Deepening problems for Chinese economy

The major economic and financial problems in the Chinese property development sector continue to mount with the announcement by Fantasia Holdings this week that it had failed to make a payment on a bond.

Just a few weeks ago, Fantasia issued an assurance that it had “no liquidity issue” but on Monday announced “that it did not make the payment” on a $206 million bond.

Last month Evergrande, the most indebted property development company, missed a payment on a dollar-denominated bond, triggering a 30-day grace period before a default is declared.

The question being asked in Asian markets is how far the financial crisis will spread to other property developers, which account for a large portion of the high-yield or so-called junk bond market.

Dickie Wong, the head of research at the Hong-based Kingston Securities, told the Financial Times: “There’s nothing investors can do… the worst is yet to come.”

The rating agency Fitch said Fantasia has $1.9 billion due on offshore bond payments by the end of next year as well as 6.4 billion renminbi ($US992 million) of onshore bond payments due in the same period.

The crisis goes far beyond real estate, given the crucial role it has played in the 13 years since the global financial crisis in 2008 when the Chinese government turned increasingly towards property development as a central driver of economic growth.

Financial Times columnist Martin Wolf wrote yesterday that the most serious issue to arise from the crisis was that the economy’s dependence on demand from investment in real estate had to end. “That will impose a huge adjustment and create a big headache for authorities: what can replace property investment in creating demand?” he wrote.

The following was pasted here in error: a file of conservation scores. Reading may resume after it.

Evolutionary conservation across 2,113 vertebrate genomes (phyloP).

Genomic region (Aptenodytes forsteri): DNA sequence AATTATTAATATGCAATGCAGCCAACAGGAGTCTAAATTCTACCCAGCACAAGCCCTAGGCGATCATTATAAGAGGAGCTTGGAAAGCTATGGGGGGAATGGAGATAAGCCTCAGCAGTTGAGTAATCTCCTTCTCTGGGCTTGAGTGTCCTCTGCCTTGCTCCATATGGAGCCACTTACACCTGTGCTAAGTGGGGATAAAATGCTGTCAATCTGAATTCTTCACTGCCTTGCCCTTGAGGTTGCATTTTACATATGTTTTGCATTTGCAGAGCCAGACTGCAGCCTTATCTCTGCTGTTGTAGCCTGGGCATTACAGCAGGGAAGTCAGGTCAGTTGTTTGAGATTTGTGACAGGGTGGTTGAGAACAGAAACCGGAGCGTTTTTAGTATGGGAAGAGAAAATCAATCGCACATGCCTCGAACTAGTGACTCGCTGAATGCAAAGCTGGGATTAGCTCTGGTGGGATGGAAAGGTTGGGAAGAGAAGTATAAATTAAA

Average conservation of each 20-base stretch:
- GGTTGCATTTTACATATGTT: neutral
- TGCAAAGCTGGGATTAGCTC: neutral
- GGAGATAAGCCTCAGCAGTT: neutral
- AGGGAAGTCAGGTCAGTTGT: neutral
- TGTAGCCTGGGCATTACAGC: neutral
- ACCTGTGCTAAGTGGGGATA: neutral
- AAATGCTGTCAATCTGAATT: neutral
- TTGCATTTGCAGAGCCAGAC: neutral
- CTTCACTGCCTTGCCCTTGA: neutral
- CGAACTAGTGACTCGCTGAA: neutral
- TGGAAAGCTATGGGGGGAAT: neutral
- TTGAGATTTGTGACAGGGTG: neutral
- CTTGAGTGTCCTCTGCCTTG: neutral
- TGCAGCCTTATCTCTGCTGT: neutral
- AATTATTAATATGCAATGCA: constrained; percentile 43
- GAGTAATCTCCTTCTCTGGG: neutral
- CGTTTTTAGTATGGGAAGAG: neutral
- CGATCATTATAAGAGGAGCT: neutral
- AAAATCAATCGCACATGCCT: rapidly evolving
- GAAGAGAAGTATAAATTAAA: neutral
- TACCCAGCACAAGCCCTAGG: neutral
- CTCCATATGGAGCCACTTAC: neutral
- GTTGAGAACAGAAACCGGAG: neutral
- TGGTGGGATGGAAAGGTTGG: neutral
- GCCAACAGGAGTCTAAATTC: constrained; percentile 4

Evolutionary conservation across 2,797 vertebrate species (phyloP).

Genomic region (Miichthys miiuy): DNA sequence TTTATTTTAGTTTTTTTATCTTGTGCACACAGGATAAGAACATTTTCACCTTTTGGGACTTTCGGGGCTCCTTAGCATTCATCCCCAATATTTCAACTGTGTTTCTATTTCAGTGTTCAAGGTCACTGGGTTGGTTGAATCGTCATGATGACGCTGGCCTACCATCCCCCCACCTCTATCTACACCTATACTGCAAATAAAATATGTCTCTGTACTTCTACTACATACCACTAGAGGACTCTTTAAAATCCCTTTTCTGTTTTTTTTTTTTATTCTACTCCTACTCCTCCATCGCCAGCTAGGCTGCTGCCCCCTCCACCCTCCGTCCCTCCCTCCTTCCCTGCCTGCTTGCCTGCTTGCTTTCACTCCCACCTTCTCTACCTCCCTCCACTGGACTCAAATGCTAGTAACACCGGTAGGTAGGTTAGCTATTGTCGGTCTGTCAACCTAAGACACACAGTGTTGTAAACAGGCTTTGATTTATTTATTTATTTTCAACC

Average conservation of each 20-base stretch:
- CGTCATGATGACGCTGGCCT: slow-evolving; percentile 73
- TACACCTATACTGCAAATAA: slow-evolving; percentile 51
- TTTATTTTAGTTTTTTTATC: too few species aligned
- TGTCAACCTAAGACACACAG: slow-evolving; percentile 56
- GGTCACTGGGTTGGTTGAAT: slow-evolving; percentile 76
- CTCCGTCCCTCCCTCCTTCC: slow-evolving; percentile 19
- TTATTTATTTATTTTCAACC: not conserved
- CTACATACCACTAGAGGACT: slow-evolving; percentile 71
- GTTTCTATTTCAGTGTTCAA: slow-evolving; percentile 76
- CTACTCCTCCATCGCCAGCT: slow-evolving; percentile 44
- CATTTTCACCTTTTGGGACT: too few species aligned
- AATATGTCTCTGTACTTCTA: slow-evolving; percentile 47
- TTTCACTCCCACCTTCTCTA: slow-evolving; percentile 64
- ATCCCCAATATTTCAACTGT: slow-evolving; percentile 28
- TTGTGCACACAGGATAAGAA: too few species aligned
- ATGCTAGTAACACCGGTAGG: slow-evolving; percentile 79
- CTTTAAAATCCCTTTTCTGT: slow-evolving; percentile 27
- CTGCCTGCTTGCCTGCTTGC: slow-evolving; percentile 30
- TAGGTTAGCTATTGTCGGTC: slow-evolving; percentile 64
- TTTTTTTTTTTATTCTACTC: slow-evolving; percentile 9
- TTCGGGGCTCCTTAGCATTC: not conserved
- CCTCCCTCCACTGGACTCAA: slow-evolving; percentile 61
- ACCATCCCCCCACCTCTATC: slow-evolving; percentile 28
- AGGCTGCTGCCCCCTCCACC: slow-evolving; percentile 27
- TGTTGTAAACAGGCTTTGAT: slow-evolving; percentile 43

Wolf cited statistics pointing to the fact that well before the Evergrande crisis, the Chinese growth model, based on high levels of investment, was running out of steam. Total fixed investment averaged around 43 percent of gross domestic product (GDP) between 2010 and 2019, five percentage points higher than between 2000 and 2019. But in the latter period GDP growth had started to fall, indicating a drop in investment returns so far as the overall economy is concerned.

At the same time, debt has been rising. Household debt jumped from 29 percent of GDP in 2010 to 61 percent in 2021, while non-financial corporate sector debt rose from 118 to 159 percent of GDP in the same period.

Wolf cited the finding from a 2020 paper by economists Kenneth Rogoff and Yuanchen Yang that when its flow-on effects are considered the Chinese property sector accounted for 29 percent of GDP in 2016.

He claimed that because the government controlled the Chinese financial system, a financial crisis could be averted—a position advanced by many others. But this supposition has yet to be tested by the events now unfolding.

The major impact, he said, was that property investment would collapse and this would have a “large negative effect on local government finances.” The taxing powers of local governments are restricted, and they depend on the flow of revenue from land sales to finance infrastructure projects.

According to the research by Rogoff and Yang, cited in the article, “a 20 percent fall in real estate activity could lead to a 5–10 percent fall in GDP, even without amplification from a banking crisis, or accounting for the importance of real estate as collateral.” And, according to Wolf, “it could be worse.”

He held out the prospect that growth could continue if there was a shift away from wasteful investment and increased consumption spending flowing from a redistribution of income towards poorer households. This would require “big reforms” combined with a shift away from property and a transition from high carbon emissions, also requiring “big policy changes.”